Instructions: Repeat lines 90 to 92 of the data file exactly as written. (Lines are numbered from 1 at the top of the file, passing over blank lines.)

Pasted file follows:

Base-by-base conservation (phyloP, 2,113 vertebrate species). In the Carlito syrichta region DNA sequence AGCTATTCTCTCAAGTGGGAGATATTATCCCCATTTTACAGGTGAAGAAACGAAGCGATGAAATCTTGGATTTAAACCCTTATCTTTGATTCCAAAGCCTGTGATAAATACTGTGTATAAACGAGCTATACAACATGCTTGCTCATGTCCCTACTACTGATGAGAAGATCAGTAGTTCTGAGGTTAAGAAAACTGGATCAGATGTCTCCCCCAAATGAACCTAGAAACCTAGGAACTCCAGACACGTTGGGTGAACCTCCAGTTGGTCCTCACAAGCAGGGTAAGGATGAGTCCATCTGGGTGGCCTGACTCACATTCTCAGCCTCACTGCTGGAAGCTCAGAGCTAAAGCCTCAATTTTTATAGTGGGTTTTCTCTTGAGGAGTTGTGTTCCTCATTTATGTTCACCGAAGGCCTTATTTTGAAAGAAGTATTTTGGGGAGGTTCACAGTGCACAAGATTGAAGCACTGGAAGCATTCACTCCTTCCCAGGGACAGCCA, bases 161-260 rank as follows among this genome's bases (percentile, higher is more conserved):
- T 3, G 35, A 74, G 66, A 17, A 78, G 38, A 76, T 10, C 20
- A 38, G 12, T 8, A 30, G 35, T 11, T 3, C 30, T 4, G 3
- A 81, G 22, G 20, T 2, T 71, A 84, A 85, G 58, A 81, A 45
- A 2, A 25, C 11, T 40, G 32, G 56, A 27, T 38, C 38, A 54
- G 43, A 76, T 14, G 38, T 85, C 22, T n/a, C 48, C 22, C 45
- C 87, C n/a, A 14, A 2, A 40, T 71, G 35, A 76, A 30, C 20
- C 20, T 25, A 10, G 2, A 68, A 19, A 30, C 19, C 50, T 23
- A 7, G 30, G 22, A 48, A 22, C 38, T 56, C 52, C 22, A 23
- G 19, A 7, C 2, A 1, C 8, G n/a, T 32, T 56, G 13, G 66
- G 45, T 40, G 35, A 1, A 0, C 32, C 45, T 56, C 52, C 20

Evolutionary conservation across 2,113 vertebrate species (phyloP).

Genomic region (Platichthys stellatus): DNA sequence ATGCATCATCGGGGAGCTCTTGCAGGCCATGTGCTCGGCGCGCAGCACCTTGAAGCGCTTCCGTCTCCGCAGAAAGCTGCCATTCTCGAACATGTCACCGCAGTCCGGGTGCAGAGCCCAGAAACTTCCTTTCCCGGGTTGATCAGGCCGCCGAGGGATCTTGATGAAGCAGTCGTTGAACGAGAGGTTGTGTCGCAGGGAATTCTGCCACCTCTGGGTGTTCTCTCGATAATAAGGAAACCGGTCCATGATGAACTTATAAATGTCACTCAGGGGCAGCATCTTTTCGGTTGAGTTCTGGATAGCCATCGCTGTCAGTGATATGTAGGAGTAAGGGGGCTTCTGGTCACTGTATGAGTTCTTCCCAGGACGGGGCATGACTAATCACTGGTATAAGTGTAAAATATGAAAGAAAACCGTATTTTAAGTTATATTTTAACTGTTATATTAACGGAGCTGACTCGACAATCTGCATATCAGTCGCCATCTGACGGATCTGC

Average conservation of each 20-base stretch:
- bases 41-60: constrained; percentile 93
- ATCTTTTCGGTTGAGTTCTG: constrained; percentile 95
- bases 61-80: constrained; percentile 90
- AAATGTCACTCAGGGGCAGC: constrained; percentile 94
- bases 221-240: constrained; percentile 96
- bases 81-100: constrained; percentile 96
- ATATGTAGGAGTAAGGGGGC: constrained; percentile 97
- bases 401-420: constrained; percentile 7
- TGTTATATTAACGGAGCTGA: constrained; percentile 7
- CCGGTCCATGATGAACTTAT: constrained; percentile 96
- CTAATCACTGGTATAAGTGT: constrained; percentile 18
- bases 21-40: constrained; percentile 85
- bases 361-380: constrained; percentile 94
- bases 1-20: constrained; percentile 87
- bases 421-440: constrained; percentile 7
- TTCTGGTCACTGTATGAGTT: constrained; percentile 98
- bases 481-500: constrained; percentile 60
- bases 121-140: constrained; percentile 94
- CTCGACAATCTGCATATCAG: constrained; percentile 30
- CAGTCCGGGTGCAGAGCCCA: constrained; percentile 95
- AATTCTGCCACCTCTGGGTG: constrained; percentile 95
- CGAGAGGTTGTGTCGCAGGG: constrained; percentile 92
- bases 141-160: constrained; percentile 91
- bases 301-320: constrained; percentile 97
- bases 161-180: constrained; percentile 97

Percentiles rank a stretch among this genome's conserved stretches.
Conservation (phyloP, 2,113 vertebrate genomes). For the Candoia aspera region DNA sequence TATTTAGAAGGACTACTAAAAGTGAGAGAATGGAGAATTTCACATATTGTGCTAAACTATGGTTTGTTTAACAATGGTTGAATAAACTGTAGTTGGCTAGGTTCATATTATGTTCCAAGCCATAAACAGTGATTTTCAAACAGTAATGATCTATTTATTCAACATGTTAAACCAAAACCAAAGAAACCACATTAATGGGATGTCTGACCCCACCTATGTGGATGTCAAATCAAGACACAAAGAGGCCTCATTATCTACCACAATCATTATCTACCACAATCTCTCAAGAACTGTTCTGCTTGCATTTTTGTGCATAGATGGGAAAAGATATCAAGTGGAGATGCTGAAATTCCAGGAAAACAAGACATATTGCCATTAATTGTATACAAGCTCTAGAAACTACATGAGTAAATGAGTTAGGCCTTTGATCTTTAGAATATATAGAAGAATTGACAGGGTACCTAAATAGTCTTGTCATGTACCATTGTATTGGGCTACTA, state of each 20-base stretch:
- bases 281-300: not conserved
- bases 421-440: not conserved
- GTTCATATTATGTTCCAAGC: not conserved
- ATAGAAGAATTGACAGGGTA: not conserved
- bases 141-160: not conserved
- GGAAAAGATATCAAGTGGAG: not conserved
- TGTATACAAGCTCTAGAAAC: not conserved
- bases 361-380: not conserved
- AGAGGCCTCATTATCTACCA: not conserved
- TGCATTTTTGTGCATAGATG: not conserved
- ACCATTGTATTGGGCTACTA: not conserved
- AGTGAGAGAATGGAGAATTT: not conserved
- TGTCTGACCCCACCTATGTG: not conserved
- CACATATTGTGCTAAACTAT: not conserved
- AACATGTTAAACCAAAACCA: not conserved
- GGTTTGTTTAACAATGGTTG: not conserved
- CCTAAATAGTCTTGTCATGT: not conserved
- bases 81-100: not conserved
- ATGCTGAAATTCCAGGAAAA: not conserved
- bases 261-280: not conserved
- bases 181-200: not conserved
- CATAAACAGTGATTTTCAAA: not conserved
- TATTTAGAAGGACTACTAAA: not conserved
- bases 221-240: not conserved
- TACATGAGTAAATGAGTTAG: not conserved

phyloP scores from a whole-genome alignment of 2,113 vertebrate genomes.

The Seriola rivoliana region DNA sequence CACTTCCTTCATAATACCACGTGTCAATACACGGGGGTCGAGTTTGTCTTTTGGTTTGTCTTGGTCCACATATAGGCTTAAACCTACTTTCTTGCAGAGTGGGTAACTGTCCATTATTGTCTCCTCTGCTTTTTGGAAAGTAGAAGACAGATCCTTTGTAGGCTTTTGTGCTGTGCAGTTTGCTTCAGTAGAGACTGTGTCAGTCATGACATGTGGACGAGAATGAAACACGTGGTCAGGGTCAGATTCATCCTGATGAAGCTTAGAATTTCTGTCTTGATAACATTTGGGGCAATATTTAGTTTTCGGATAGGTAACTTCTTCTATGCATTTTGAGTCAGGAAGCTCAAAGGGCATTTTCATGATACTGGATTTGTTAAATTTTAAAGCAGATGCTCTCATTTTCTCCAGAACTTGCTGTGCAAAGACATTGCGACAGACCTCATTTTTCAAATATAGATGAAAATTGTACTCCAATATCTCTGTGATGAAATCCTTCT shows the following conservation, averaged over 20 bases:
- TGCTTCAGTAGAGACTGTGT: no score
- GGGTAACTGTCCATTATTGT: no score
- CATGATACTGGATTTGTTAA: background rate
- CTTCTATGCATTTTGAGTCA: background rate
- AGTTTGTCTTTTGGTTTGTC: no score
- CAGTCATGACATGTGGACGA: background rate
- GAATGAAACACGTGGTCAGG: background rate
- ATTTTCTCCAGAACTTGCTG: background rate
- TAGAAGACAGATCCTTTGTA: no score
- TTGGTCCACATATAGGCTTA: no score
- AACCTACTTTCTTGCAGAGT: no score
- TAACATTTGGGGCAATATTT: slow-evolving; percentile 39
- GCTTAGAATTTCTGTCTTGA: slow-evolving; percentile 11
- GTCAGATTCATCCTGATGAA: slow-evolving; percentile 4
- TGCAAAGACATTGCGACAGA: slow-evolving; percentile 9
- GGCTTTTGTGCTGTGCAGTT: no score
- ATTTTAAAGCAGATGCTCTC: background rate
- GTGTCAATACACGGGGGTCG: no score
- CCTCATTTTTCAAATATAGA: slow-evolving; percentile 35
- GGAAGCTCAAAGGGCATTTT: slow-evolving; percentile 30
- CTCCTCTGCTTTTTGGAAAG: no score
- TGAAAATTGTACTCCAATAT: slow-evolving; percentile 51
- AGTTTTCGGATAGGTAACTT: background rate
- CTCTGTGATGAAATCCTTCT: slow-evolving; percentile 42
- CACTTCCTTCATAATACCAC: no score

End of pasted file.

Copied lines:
- TGAAAATTGTACTCCAATAT: slow-evolving; percentile 51
- AGTTTTCGGATAGGTAACTT: background rate
- CTCTGTGATGAAATCCTTCT: slow-evolving; percentile 42